“César Maia came here and put a thick chain on our oven,” said Sérgio Pinto, Luiz’s nephew and resident of Quilombo Sacopã. “That gate there? He padlocked it, no cars could come in or come out. We had to jump the wall. Taxi drivers wanted to eat here, that’s how we made money. After awhile, César Maia came to apologize as a candidate to some government post.”
As the women cooked the pork and beans dish in the kitchen, Sérgio spoke of how happy he was with the quilombo’s victory.
“I work as a night guard and I kept checking my watch all the time because I was so anxious about today,” he said. “I think I am the happiest one here, but the victory is really my uncle’s. I got tired of seeing him arrested, held by his wrists like a thief. As if we were criminals.”
“They tried to remove us several times–there were residents [of the luxury buildings around the quilombo] who came here and threw money on the table. There was one who gave a blank check to my uncle and said ‘fill it out’ and called my uncle stupid [when he declined].”
Sérgio also revealed that he is planning to engage the younger generation of his family to make sure they will protect his uncle’s legacy.
“I am the older nephew so I saw the struggle in my lifetime,” he said. “I am meeting with the younger ones because I want them to preserve this place like we did. They saw the struggle, but they didn’t feel in their skin what it’s like to be evicted. So they have to honor my uncle’s legacy.”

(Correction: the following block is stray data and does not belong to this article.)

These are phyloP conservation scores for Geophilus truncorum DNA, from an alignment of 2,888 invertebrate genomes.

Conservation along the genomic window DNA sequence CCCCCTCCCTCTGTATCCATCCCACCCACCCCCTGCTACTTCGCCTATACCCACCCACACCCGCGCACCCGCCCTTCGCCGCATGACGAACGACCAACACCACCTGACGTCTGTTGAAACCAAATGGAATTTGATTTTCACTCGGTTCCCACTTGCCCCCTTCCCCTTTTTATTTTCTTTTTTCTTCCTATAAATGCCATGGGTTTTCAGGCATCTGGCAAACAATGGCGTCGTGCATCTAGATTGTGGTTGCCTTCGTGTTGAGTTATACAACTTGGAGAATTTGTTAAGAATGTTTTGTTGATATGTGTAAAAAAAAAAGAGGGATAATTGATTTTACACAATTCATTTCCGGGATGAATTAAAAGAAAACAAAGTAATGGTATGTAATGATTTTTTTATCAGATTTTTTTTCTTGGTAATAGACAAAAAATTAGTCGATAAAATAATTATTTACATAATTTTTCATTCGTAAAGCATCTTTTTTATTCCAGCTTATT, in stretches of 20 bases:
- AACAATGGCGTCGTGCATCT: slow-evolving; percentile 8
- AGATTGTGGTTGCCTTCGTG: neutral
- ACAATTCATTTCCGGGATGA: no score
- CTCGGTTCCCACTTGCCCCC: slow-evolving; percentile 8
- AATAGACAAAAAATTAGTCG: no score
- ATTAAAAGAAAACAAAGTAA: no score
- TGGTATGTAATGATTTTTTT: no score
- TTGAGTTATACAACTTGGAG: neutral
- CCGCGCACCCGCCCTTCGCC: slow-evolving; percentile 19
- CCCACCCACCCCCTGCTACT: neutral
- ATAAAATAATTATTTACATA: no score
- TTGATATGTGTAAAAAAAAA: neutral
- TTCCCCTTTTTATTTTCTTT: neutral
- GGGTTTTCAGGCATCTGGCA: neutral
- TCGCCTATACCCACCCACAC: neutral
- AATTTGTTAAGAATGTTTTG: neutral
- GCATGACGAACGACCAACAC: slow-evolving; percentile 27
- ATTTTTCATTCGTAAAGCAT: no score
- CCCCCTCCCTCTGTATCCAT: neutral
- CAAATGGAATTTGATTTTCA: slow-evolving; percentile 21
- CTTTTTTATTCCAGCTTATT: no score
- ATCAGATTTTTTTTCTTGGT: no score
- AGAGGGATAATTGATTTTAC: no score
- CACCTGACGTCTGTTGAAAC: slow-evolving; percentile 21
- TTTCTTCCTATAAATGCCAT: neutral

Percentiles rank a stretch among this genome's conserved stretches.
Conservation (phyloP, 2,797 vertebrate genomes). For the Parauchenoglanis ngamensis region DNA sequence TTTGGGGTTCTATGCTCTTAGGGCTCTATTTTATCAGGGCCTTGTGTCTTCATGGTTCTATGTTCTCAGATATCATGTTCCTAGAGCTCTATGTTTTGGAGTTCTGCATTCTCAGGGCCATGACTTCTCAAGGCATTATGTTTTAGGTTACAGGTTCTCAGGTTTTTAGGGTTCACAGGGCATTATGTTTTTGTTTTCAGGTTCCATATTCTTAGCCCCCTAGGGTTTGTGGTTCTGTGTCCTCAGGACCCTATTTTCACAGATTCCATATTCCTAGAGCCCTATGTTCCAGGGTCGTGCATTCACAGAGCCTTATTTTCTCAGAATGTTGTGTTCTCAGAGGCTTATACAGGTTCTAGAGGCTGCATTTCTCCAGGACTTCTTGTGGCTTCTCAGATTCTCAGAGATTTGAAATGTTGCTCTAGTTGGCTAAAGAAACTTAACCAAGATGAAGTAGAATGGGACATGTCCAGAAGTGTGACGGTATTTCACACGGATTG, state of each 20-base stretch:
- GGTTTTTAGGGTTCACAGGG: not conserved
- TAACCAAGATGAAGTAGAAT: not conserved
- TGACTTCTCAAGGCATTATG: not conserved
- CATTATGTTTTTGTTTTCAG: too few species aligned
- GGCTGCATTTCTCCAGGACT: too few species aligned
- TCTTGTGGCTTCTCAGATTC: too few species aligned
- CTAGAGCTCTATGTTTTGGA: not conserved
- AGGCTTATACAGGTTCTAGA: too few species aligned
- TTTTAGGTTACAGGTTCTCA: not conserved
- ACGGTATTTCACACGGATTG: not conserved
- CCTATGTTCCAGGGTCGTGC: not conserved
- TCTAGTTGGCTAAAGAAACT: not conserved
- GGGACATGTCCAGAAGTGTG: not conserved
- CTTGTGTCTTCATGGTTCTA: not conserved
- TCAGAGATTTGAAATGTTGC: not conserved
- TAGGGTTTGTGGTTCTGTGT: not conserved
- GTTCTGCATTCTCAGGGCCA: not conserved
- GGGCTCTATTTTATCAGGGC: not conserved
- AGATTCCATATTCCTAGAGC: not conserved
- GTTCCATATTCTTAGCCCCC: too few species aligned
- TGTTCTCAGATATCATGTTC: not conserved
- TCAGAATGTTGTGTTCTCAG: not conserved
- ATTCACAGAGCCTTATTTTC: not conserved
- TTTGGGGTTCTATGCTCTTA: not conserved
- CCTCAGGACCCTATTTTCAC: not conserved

Rural vs Urban
Representatives of Quilombo Cruzeirinho Juanice Ribeiro Ferreira dos Santos and Mariley Barbosa de Souza traveled six hours overnight to receive a document that will help them get the title to their home. Their rural quilombo is home to around 200 people who settled around a church in the northeast of Rio de Janeiro State after slavery was abolished.
Unlike the struggles of Sacopã, Juanice says Cruzeirinho’s six-year journey to recognition has been quick in comparison to most quilombos. This may be attributed to the fact Sacopã is not only an urban quilombo, but one located in a wealthy neighborhood that has continuously tried to interfere in the recognition process. According to Juanice, Cruzeirinho is not in anyone’s path and nobody has tried to evict them.
Even so, they seek quilombo recognition because they believe it will improve their community.
“To us, this is another victory, you know? It’s a document that we will use to start a process and to get more resources [from the government] to better our community,” said Juanice.
Mariley added: “We think if we are officially recognized we will get more help with basic services and money for school lunches.”
A bittersweet celebration
Although the event was a happy one, there was space for calls of further resistance for other quilombos fighting for titles. Luiz, who says he’s spent 50 years fighting for this victory, was happy but disappointed in how long the whole process took.
“I am very happy, yes. But this is something that could have been done a lot faster since it’s a constitutional right. I mean, I am happy because it happened, but I am still in denial because of the fact that it took all this time.”
According to Incra there are currently nine quilombola communities in the process of titling in Rio.